- Remote work is becoming a permanent fixture among American mid-sized businesses, although from a technology and HR standpoint, firms at the larger end of the middle market ($50 million to $1 billion in annual revenues) have been better able to handle the transition than smaller firms ($10 million to $50 million in annual revenues), according to an October 2022 survey of 408 middle market senior executives by RSM US and the U.S. Chamber of Commerce.
- About half (52%) of the executives surveyed said they were sourcing talent for work that can be done remotely from a broader geographic area than before COVID-19. Just one-quarter said they plan to expand their physical footprint over the next two years, but that’s true more so among those at the helm of larger mid-sized businesses (35%) than those leading smaller mid-market companies (17%).
- Executives also reported a noticeable downside: Almost two-thirds (64%) said remote work has had a negative impact on their employees’ mental health, up from 55% last year. Nearly three-quarters (73%) reported that their workers felt isolated, up from 68% a year ago, the survey found.
Companies are adopting remote work practices to attract and retain talent, RMS said — and various polls back this up. In a recent survey by Harris Poll, 82% of U.S. hiring managers at companies that worked remotely during the pandemic said their organization plans to continue doing so, and most cited talent retention and attraction as the main reason.
From the employees’ perspective, remote work has opened up job opportunities for many individuals; for others, it’s been an equalizer and a way to maintain a work-life balance.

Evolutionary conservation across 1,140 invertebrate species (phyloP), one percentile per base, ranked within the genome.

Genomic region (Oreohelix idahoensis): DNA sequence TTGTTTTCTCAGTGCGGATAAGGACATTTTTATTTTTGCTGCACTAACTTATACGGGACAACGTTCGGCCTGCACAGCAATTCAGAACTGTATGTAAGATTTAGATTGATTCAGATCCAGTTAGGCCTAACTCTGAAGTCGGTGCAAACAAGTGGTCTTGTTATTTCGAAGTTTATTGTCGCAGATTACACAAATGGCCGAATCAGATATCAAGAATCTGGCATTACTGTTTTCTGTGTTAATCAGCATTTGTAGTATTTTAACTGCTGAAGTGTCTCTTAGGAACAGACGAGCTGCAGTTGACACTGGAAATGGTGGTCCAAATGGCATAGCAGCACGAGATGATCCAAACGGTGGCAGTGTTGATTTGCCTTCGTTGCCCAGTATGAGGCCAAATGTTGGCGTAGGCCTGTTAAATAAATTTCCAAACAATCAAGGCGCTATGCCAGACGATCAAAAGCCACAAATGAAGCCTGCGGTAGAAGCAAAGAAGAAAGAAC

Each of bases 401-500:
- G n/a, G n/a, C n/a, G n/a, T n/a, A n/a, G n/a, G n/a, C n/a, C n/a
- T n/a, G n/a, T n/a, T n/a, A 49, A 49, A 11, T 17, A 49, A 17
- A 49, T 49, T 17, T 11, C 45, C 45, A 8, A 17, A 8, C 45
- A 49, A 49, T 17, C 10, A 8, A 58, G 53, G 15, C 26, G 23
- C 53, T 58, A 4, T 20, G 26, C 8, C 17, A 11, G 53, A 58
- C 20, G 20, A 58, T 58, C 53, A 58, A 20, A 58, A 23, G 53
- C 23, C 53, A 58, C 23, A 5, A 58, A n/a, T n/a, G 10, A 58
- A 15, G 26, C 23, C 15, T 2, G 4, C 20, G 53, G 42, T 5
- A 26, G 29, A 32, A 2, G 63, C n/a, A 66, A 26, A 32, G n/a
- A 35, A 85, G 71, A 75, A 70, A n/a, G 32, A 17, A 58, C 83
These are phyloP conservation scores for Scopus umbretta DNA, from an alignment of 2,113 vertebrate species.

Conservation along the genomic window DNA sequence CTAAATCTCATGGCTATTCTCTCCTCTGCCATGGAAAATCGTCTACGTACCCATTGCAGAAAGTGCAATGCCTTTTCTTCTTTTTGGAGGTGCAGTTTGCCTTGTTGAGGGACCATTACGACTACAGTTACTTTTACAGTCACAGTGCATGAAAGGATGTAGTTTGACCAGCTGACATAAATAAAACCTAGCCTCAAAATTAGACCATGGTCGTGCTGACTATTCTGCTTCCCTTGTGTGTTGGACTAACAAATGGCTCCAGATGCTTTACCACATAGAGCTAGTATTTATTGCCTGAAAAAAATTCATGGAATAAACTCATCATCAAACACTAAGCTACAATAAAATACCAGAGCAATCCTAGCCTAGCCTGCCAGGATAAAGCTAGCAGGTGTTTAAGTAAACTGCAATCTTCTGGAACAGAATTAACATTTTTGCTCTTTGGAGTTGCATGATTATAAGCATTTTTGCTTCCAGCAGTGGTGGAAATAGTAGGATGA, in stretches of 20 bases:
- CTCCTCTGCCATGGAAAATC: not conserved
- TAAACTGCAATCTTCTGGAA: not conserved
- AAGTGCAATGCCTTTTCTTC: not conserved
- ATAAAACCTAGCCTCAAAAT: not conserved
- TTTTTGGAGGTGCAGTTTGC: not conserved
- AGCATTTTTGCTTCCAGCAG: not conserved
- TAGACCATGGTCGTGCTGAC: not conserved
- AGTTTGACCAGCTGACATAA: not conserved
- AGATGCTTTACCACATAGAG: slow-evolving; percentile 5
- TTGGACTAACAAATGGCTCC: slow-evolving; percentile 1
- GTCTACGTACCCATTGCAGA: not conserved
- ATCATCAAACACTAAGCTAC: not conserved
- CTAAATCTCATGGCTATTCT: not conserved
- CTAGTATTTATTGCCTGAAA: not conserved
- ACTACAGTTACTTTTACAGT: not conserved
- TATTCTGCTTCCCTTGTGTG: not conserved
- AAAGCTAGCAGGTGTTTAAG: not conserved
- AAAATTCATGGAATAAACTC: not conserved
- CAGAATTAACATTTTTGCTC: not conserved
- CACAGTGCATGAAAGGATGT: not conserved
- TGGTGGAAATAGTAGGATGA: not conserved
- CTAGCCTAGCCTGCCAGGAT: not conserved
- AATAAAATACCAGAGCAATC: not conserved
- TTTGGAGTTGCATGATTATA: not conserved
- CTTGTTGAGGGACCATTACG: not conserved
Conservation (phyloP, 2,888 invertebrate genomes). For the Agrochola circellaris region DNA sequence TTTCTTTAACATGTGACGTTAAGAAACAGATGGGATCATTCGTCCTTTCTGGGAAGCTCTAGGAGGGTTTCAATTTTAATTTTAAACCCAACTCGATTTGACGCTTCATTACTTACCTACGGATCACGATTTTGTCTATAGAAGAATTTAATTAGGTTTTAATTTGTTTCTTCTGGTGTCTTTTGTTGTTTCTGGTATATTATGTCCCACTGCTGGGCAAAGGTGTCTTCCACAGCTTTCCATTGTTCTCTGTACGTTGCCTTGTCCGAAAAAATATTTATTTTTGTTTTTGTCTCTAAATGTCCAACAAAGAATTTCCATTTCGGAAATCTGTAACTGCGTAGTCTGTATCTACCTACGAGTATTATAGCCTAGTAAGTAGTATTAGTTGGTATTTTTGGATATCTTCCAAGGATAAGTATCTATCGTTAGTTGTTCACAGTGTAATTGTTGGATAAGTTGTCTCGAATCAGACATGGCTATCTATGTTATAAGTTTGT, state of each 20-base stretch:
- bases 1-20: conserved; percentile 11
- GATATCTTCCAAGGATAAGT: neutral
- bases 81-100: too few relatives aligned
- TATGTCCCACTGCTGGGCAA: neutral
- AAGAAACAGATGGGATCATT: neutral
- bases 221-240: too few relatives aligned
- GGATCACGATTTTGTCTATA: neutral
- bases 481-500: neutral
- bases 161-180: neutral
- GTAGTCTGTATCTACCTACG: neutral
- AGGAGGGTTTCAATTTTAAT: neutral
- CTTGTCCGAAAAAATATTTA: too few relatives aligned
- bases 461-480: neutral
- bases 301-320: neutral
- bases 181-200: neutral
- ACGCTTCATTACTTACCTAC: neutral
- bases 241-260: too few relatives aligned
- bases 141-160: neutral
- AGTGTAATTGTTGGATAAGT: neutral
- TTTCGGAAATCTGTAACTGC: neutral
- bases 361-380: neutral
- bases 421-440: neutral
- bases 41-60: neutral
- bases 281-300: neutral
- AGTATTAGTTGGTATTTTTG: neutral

Of the former, because of remote work, employment numbers for individuals with disabilities exceeded pre-pandemic benchmarks, a Jan. 23 report from the Kessler Foundation and the University of New Hampshire’s Institute on Disability found. This could be partly because of the greater flexibility in work hours seen during the height of the pandemic and partly because labor shortages may have driven hiring managers to consider different segments of workers.
For employee caregivers, remote work is leveling the gender playing field, the consumer president of a digital care marketplace recently said. Women don’t have to drop out of the workforce to care for their children, and men are contributing more at home, too, the CEO and co-founder of the benefits platform said.
On the business side, remote work is beneficial because it can save companies money and allow them to hire from a broader geographic region, Tuan Nguyen, an RSM economist, pointed out in the report.
But concerns about employee engagement and wellbeing temper the positive aspects. In a 2022 Conference Board survey, employees reported feeling less of a sense of belonging at their respective organizations, although the sentiment was shared fairly equally among fully remote workers (30% of whom said their engagement had decreased), hybrid workers (31%) and fully in-office workers (30%). More than a third said their mental health levels were lower.
One of the biggest adjustments mid-market firms will have to make to remain competitive involves workplace culture and how they can preserve it when workers are spread out across a region or even the world, the RSM report noted. The key is to have an open mind, RSM chief economist Joe Brusuelas said.